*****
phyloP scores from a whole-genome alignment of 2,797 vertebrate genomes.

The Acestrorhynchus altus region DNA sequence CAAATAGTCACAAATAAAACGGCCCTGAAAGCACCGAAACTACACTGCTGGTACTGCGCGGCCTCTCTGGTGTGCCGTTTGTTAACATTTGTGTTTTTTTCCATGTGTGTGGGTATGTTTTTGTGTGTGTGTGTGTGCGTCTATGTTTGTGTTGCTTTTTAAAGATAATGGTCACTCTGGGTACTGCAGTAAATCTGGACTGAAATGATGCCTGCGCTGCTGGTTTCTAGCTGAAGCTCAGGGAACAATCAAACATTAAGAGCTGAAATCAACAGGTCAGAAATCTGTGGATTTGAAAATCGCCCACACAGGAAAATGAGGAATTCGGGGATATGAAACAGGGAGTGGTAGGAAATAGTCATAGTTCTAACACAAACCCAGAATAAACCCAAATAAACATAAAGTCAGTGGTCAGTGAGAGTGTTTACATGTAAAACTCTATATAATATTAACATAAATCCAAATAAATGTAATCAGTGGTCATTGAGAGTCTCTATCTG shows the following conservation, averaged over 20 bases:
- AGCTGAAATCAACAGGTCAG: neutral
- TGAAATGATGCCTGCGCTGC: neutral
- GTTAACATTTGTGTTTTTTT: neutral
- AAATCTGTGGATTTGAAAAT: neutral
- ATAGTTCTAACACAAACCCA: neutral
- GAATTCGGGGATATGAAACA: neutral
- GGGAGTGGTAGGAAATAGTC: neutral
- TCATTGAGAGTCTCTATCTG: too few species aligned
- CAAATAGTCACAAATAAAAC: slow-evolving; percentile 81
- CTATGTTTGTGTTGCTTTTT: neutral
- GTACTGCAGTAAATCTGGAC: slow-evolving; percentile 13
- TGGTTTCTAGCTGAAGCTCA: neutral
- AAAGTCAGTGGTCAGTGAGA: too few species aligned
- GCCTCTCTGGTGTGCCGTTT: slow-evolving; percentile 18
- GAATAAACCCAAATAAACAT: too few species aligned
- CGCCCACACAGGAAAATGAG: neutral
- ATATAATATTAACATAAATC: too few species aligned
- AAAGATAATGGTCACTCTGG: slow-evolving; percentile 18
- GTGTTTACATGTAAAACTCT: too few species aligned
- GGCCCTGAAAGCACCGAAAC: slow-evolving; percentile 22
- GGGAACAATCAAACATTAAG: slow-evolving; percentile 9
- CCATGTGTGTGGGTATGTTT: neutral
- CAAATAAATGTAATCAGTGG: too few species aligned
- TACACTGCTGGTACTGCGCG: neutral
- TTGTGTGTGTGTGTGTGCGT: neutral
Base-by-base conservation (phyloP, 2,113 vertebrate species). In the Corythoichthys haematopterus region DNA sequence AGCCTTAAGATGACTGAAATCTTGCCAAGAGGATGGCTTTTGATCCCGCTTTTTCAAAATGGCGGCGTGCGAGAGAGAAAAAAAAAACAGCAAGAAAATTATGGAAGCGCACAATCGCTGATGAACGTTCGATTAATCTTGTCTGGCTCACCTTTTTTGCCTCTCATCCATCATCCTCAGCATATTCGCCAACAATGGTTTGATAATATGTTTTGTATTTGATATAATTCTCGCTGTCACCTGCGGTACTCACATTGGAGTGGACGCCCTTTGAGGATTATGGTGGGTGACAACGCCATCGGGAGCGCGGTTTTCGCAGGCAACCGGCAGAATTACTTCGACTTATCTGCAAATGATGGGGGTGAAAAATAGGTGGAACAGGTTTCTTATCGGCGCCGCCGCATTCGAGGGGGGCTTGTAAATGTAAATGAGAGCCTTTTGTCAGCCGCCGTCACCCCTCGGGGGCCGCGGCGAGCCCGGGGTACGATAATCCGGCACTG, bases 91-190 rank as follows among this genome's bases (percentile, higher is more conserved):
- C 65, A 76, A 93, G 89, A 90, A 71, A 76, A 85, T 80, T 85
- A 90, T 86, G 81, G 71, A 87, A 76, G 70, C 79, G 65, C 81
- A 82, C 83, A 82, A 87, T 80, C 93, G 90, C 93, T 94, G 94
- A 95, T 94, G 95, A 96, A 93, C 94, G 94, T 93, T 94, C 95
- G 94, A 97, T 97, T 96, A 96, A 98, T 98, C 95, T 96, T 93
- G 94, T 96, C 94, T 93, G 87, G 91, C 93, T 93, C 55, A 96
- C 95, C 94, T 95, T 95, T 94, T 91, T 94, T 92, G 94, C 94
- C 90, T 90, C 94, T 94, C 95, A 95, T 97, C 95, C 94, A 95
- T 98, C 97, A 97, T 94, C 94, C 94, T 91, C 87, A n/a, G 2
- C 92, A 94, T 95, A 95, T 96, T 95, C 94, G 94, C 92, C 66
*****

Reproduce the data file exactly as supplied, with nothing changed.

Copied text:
phyloP scores from a whole-genome alignment of 2,797 vertebrate genomes.

The Acestrorhynchus altus region DNA sequence CAAATAGTCACAAATAAAACGGCCCTGAAAGCACCGAAACTACACTGCTGGTACTGCGCGGCCTCTCTGGTGTGCCGTTTGTTAACATTTGTGTTTTTTTCCATGTGTGTGGGTATGTTTTTGTGTGTGTGTGTGTGCGTCTATGTTTGTGTTGCTTTTTAAAGATAATGGTCACTCTGGGTACTGCAGTAAATCTGGACTGAAATGATGCCTGCGCTGCTGGTTTCTAGCTGAAGCTCAGGGAACAATCAAACATTAAGAGCTGAAATCAACAGGTCAGAAATCTGTGGATTTGAAAATCGCCCACACAGGAAAATGAGGAATTCGGGGATATGAAACAGGGAGTGGTAGGAAATAGTCATAGTTCTAACACAAACCCAGAATAAACCCAAATAAACATAAAGTCAGTGGTCAGTGAGAGTGTTTACATGTAAAACTCTATATAATATTAACATAAATCCAAATAAATGTAATCAGTGGTCATTGAGAGTCTCTATCTG shows the following conservation, averaged over 20 bases:
- AGCTGAAATCAACAGGTCAG: neutral
- TGAAATGATGCCTGCGCTGC: neutral
- GTTAACATTTGTGTTTTTTT: neutral
- AAATCTGTGGATTTGAAAAT: neutral
- ATAGTTCTAACACAAACCCA: neutral
- GAATTCGGGGATATGAAACA: neutral
- GGGAGTGGTAGGAAATAGTC: neutral
- TCATTGAGAGTCTCTATCTG: too few species aligned
- CAAATAGTCACAAATAAAAC: slow-evolving; percentile 81
- CTATGTTTGTGTTGCTTTTT: neutral
- GTACTGCAGTAAATCTGGAC: slow-evolving; percentile 13
- TGGTTTCTAGCTGAAGCTCA: neutral
- AAAGTCAGTGGTCAGTGAGA: too few species aligned
- GCCTCTCTGGTGTGCCGTTT: slow-evolving; percentile 18
- GAATAAACCCAAATAAACAT: too few species aligned
- CGCCCACACAGGAAAATGAG: neutral
- ATATAATATTAACATAAATC: too few species aligned
- AAAGATAATGGTCACTCTGG: slow-evolving; percentile 18
- GTGTTTACATGTAAAACTCT: too few species aligned
- GGCCCTGAAAGCACCGAAAC: slow-evolving; percentile 22
- GGGAACAATCAAACATTAAG: slow-evolving; percentile 9
- CCATGTGTGTGGGTATGTTT: neutral
- CAAATAAATGTAATCAGTGG: too few species aligned
- TACACTGCTGGTACTGCGCG: neutral
- TTGTGTGTGTGTGTGTGCGT: neutral
Base-by-base conservation (phyloP, 2,113 vertebrate species). In the Corythoichthys haematopterus region DNA sequence AGCCTTAAGATGACTGAAATCTTGCCAAGAGGATGGCTTTTGATCCCGCTTTTTCAAAATGGCGGCGTGCGAGAGAGAAAAAAAAAACAGCAAGAAAATTATGGAAGCGCACAATCGCTGATGAACGTTCGATTAATCTTGTCTGGCTCACCTTTTTTGCCTCTCATCCATCATCCTCAGCATATTCGCCAACAATGGTTTGATAATATGTTTTGTATTTGATATAATTCTCGCTGTCACCTGCGGTACTCACATTGGAGTGGACGCCCTTTGAGGATTATGGTGGGTGACAACGCCATCGGGAGCGCGGTTTTCGCAGGCAACCGGCAGAATTACTTCGACTTATCTGCAAATGATGGGGGTGAAAAATAGGTGGAACAGGTTTCTTATCGGCGCCGCCGCATTCGAGGGGGGCTTGTAAATGTAAATGAGAGCCTTTTGTCAGCCGCCGTCACCCCTCGGGGGCCGCGGCGAGCCCGGGGTACGATAATCCGGCACTG, bases 91-190 rank as follows among this genome's bases (percentile, higher is more conserved):
- C 65, A 76, A 93, G 89, A 90, A 71, A 76, A 85, T 80, T 85
- A 90, T 86, G 81, G 71, A 87, A 76, G 70, C 79, G 65, C 81
- A 82, C 83, A 82, A 87, T 80, C 93, G 90, C 93, T 94, G 94
- A 95, T 94, G 95, A 96, A 93, C 94, G 94, T 93, T 94, C 95
- G 94, A 97, T 97, T 96, A 96, A 98, T 98, C 95, T 96, T 93
- G 94, T 96, C 94, T 93, G 87, G 91, C 93, T 93, C 55, A 96
- C 95, C 94, T 95, T 95, T 94, T 91, T 94, T 92, G 94, C 94
- C 90, T 90, C 94, T 94, C 95, A 95, T 97, C 95, C 94, A 95
- T 98, C 97, A 97, T 94, C 94, C 94, T 91, C 87, A n/a, G 2
- C 92, A 94, T 95, A 95, T 96, T 95, C 94, G 94, C 92, C 66